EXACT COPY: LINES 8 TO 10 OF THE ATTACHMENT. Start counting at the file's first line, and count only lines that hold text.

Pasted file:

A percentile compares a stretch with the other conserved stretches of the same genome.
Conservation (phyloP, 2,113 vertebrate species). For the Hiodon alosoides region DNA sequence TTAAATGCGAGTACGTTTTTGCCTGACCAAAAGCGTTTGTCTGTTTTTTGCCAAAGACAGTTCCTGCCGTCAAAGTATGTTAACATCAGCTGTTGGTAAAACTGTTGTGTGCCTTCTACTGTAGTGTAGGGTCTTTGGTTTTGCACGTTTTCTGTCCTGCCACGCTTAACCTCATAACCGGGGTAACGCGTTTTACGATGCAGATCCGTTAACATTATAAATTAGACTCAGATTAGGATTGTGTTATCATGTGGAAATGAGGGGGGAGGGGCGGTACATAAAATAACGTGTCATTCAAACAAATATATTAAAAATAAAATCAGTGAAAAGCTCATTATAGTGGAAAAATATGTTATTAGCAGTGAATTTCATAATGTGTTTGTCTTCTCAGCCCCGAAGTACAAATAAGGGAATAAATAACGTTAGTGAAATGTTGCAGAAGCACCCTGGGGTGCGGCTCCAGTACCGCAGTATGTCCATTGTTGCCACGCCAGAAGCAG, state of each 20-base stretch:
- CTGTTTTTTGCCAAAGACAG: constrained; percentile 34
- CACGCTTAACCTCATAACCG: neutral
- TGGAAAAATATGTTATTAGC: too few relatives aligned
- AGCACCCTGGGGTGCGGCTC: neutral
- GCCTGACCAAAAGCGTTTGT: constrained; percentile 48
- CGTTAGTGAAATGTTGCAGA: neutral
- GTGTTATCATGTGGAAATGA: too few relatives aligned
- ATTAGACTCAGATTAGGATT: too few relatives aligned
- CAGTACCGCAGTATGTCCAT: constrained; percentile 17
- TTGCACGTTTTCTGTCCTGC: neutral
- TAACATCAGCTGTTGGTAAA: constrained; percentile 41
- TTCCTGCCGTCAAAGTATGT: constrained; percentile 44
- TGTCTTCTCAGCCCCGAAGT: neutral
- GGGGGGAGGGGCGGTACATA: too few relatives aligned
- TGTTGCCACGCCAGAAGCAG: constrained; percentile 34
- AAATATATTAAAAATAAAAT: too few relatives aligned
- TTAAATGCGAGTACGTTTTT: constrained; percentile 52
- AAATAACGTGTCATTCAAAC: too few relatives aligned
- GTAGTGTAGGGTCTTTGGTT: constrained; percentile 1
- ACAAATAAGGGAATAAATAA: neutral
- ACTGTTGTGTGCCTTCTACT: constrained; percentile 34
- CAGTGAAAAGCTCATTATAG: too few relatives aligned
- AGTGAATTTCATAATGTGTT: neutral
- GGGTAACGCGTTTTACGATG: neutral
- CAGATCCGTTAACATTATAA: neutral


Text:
- CGTTAGTGAAATGTTGCAGA: neutral
- GTGTTATCATGTGGAAATGA: too few relatives aligned
- ATTAGACTCAGATTAGGATT: too few relatives aligned